After sleeping for about 12 hours I was up before 6am and getting ready to spend the morning waiting for a delivery. The morning wasn't much of a loss because it was grey and I filled in the time getting some quilting done and some new blocks cut out. It is always difficult to know which side of the house a delivery is going to come. The back of the house actually faces out on to the street, because originally access was going to be at the front of the house, which is now facing away from the road. Also because I live in a small terrace of houses sometimes people can't find their way up the path between two terraces to be able to find the front of the house anyway.
So; have rotary cutter and cutting mat and will cut out to my heart's content. I am still working on the Quilt blocks for what I call the Lost Inspiration Quilt in memory of friends who have died from Metastatic Breast cancer. The trouble is that I am not sure what to say about each of those I am doing a block for, or at least for the first friend. What do you say about someone else? How should I use her words to express her story? Do I just give the bare facts that she was diagnosed as Stage 3 in 2006, and Stage 4 in 2009. He mother and best friend died in February 2009, her sister had committed suicide at the age of 42 in 1989, her father was diagnosed with Alzheimer's when she was already Stage 4 and she had no support from her brother and his family. Do I tell how lonely she was and how the only person that really gave her any support was her boss. One co-worker had actually asked her how she had enjoyed her time off when she went back to work after one treatment break.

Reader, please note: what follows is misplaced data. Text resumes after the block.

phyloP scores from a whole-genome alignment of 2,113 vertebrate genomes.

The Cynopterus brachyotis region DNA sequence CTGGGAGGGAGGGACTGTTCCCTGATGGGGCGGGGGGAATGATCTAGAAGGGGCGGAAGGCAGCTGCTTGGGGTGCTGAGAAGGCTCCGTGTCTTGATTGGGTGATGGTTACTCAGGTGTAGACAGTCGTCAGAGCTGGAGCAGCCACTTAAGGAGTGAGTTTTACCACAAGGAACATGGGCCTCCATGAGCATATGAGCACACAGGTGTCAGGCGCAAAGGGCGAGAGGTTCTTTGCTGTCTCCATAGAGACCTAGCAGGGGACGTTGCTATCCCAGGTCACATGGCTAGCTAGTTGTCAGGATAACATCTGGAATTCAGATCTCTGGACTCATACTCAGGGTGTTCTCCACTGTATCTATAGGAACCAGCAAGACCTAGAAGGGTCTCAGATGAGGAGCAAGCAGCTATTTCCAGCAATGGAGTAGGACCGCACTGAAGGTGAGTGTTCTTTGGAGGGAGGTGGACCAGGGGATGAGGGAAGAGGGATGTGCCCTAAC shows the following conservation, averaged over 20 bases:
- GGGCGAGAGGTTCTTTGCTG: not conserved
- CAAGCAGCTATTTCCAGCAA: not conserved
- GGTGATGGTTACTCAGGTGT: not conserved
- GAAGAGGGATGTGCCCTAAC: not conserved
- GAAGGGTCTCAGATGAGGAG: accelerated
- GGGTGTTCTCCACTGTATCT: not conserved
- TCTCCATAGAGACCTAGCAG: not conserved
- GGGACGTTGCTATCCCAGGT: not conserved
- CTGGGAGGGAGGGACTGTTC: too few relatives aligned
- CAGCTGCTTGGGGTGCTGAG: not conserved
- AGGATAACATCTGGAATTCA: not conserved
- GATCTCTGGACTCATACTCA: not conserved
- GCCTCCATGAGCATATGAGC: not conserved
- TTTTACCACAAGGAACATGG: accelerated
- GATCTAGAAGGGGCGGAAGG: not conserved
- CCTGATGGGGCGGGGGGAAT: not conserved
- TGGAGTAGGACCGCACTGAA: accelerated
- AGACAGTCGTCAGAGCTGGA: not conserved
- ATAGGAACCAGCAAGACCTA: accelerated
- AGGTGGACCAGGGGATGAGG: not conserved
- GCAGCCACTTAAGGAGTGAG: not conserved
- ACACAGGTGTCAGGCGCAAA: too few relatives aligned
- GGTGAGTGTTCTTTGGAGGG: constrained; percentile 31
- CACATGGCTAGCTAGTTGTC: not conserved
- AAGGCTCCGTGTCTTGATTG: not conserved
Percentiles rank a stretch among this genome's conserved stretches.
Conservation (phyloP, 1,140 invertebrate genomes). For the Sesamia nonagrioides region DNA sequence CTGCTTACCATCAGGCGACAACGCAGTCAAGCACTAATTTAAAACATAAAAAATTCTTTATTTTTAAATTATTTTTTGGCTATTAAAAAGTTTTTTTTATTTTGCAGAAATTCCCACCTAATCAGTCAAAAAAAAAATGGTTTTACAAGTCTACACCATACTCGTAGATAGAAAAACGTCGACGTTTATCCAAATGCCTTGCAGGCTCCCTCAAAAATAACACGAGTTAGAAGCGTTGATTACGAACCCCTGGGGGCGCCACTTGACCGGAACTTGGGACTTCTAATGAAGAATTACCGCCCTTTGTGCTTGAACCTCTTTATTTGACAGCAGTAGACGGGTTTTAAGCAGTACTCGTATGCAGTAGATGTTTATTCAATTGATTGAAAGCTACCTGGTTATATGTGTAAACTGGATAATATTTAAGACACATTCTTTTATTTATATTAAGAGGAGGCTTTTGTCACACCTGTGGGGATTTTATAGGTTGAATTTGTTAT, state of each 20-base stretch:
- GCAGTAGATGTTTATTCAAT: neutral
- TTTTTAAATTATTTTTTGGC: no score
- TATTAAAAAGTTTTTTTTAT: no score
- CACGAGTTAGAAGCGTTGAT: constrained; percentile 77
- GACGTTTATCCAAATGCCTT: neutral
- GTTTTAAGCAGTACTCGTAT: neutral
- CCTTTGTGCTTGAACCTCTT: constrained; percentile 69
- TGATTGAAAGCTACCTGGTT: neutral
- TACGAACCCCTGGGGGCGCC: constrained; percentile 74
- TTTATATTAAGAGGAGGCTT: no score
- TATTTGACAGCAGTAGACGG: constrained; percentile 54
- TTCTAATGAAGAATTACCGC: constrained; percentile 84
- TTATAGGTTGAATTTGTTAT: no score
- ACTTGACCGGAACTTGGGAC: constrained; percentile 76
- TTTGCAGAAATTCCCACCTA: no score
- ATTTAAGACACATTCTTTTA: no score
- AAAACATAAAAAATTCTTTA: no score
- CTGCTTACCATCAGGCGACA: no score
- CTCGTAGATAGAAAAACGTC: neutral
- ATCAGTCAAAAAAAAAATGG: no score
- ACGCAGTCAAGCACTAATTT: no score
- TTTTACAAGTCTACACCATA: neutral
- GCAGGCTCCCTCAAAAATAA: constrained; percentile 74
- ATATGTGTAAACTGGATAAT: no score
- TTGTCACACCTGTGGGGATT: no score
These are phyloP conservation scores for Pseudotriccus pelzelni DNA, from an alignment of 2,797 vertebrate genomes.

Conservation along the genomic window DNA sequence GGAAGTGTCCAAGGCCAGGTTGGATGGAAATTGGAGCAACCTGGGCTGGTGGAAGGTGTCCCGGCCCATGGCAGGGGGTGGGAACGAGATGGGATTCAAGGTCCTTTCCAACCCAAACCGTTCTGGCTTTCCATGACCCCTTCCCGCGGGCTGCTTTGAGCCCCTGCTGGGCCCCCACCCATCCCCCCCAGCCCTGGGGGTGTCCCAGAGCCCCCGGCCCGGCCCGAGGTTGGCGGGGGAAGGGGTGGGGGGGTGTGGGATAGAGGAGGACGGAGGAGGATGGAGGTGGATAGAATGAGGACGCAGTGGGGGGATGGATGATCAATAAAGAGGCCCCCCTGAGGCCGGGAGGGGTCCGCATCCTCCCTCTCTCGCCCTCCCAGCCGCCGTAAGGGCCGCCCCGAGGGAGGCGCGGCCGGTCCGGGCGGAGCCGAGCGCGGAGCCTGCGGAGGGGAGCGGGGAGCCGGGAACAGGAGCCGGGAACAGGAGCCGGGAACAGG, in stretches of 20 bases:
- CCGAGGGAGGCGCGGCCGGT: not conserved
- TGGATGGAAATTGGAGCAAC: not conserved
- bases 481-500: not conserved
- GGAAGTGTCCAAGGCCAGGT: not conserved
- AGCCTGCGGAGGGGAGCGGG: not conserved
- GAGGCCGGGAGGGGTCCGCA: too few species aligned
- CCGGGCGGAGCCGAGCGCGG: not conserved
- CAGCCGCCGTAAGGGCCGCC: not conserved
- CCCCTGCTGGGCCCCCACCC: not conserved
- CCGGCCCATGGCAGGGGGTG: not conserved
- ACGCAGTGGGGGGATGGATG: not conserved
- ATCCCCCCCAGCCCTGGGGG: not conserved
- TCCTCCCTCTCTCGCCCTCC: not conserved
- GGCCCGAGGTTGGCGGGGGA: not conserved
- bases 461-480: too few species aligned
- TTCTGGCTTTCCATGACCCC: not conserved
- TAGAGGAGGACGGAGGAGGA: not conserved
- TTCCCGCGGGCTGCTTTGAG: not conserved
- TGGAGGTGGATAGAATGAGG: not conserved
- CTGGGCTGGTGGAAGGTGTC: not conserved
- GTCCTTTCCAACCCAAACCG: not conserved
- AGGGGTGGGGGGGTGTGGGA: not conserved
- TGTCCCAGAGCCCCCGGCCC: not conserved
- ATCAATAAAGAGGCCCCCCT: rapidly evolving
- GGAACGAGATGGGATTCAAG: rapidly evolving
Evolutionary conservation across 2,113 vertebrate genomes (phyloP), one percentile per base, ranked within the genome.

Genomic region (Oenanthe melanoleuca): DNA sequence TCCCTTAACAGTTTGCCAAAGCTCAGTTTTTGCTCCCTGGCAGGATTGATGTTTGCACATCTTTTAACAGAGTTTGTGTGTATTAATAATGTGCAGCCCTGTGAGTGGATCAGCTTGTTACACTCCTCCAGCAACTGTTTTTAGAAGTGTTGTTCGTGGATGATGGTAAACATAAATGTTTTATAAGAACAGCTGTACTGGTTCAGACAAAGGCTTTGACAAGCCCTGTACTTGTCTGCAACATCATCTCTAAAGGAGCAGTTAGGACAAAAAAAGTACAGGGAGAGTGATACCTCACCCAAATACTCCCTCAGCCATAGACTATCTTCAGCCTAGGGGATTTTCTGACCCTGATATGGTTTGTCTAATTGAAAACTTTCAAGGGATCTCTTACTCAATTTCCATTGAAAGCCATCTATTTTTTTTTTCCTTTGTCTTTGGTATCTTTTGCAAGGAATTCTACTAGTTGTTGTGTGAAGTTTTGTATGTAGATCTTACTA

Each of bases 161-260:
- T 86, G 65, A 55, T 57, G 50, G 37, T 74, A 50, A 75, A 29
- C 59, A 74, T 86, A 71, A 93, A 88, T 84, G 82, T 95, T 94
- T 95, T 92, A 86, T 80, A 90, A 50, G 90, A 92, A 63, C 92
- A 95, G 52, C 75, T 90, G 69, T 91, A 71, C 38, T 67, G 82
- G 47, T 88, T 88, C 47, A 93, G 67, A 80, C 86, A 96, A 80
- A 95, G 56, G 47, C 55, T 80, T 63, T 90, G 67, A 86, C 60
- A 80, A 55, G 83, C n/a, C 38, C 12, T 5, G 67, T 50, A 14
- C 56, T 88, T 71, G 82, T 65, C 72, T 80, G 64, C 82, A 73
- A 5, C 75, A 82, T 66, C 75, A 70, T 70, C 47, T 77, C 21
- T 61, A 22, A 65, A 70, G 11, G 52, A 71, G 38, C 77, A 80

Hope do we portray the loneliness of a Stage 4 diagnosis? The knowledge that we are going to be killed by this dis-ease. Can you imagine living with that knowledge, a father with rapidly advancing Alzheimer's, the recent loss of your mother, the lack of support from your remaining sibling and the trauma of having to tell your parents over twenty years before that their elder daughter had taken her own life. But there was also a journey to some form of self-empowerment of acceptance. This is not a case of giving up, but of not allowing cancer the power of taking your life as well as causing your death. This is a very individual journey, and one that in my experience has moments of complete despair, great job, peace, anger, contentment and acceptance of our own humanity on so many levels.
I have come to accept my own frailties of character and the sorrow of not having lived the kind of life that I may have, but there again what is the point of fretting about this now? I can't go back and change anything. I will not marry, and I will not be able to have children, but it is, what it is, so all that is left is to make the most of the time that I do have. In some ways the present has been so much more fulfilling and complete than before. I no longer worry about what others think of me, or of pleasing others. I do things that have meaning to me and that I want to do.
This is what I see as the gift that cancer has given me. It has cleared a lot of the mess out of my life, it has pared it down to what is essential like the sound of birds singing and just allowing myself to be happy. What more could any of us want in life and I just hope my friend managed to find some of that contentment.